Democracy Drumbeat: January 18, 2022
Voting Rights Updates:
We may be into the new year, but we are up against some of the same voter suppression tactics in Michigan, across the country, and in Washington, D.C.
Thankfully, our national legislators have the opportunity to protect our freedom to vote. The Freedom to Vote: John R. Lewis Act has passed the House of Representative and is waiting in the Senate. It would protect against anti-voter measures being proposed in Legislatures across the country and in Michigan that put restrictions on absentee voting, polling locations and more.
The only thing standing in the way of the Freedom to Vote Act is the Senate filibuster, or the ability for opponents of the legislation to hold the Senate floor indefinitely so a vote can never be taken (Read: The Filibuster Explained). The filibuster is a tactic that has been the subject of controversy causing significant gridlock on critical legislation. Without changes to the filibuster, the Freedom to Vote: John R. Lewis Act passed last week in the House would fail to advance in the Senate.
The filibuster as we know it today has many exceptions to its use, including budget reconciliation, the War Powers Resolution, confirmations for important governmental positions, and the National Emergencies Act, among others. As debate has grown around introducing more changes to filibuster rules to allow the Senate to pass critical voting rights legislation, there has been some hesitancy to do so. This begs the question: if there are exceptions for overrides such as budget reconciliation and war powers, why can’t there be an exception to allow the passage of something as critical as the Freedom to Vote Act?
Voting Rights Actions You Can Take:
- Encourage your friends and family to subscribe to the Democracy Drumbeat so they can also stay up to date on voting rights.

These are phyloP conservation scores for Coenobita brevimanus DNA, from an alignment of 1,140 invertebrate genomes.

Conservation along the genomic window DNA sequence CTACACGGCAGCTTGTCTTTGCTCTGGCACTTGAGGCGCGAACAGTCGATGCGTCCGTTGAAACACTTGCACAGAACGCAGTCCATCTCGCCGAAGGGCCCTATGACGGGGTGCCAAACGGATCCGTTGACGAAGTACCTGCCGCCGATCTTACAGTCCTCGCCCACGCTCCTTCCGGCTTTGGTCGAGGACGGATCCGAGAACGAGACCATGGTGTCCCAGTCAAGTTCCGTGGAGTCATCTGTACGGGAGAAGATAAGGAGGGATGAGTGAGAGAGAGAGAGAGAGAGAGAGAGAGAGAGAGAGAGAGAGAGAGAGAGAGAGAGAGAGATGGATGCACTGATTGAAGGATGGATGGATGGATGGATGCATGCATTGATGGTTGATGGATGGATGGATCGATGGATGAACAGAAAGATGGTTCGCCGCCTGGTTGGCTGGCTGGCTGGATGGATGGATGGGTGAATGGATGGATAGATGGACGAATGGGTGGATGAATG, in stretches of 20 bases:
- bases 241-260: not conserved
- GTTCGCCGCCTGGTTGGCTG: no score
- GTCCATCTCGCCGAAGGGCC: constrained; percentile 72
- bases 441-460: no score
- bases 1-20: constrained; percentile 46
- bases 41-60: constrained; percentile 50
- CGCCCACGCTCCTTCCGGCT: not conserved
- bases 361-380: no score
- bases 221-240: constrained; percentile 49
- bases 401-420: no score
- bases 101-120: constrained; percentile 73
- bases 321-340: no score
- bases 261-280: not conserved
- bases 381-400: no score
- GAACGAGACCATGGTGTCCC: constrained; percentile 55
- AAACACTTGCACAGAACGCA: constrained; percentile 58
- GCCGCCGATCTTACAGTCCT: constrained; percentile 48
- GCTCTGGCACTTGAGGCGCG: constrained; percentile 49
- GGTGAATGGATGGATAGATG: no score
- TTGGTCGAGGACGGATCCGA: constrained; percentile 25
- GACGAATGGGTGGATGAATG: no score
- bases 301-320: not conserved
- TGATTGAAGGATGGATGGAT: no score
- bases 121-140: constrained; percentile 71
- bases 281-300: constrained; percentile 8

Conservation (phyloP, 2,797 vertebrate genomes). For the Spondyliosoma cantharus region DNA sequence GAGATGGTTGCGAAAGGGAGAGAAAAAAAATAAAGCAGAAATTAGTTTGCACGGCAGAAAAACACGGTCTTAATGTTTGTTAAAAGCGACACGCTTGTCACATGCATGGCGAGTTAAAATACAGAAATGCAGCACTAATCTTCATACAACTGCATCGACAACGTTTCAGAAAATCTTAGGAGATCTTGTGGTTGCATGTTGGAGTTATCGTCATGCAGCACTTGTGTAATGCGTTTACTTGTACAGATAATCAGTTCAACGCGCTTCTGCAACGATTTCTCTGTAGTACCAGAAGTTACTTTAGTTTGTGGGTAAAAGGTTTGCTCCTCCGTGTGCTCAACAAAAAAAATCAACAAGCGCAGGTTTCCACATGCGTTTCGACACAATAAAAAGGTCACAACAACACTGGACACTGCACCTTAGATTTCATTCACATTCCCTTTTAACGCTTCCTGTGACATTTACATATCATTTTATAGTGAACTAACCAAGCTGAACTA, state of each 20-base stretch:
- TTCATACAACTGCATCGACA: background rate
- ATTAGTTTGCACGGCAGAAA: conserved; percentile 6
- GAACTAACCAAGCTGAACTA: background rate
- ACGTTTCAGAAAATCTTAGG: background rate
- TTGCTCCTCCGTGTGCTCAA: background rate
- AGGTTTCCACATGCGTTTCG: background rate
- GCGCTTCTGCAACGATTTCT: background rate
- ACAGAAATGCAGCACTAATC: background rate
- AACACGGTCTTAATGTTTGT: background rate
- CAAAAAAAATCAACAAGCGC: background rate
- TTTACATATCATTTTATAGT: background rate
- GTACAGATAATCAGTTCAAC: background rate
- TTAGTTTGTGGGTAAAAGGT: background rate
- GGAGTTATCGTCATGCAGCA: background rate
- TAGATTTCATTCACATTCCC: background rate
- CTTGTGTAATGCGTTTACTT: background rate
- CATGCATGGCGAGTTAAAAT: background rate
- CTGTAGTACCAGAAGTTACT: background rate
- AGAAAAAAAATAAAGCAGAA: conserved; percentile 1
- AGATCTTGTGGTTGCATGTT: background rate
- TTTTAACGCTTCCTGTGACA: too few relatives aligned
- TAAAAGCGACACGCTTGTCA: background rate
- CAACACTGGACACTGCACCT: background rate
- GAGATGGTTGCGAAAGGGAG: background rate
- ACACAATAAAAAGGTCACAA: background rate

Michigan’s redistricting process crossed an important milestone when the Michigan Independent Citizens Redistricting Commission (MICRC) held its vote on final maps on December 28, 2021, but there are important next steps to take before the final maps are adopted prior to this year’s elections. The public will also have an opportunity to weigh in with the commission to improve the process for future commissions.
The MICRC held its first meeting since voting on final maps on January 13, including a closed session with their legal team to discuss pending litigation. In addition, the Commission asked that the public provide spoken or written testimony before the end of January on how future commissions could make process improvements. Please see below for details on how to sign-up to provide feedback on your experience interacting with the Commission.
Elections Systems Manager Mark Payne continues to track any and all developments relating to the Commission and the redistricting process, and we will be sure to keep you updated as we move forward.
Next Steps & Actions You Can Take:
- The Commission welcomes the public to give their feedback on how the Commission could be improved. You can provide feedback during upcoming meetings or by visiting the Commission’s public comment tool that can be accessed through the Commission's website.
- The Commission will meet virtually on a bi-weekly basis on the 2nd and 4th Thursdays of each month for the next five meetings. Click here for a full calendar. You can also tune and watch the meetings on YouTube. To make a public comment you must sign up at the Commission’s website when sign-up links become available.
- The next meeting will be held on Thursday, January 27, 2022 from 10:00 am to 2 pm. To provide testimony virtually, please visit this page and click on the meeting notice for January 27 (the notice will be posted at least 24 hours prior to the meeting).
- The Commission is required to publish final maps within 30 days of the vote, including reference materials and data used in drawing the final maps and any programming information used to produce and test the plan. This publication should be available January 27, 2022.
- The new legislative boundaries for the State House, State Senate and Congressional districts will then become law 60 days after publication of the report.
- The district maps will take effect before the 2022 primary and general elections.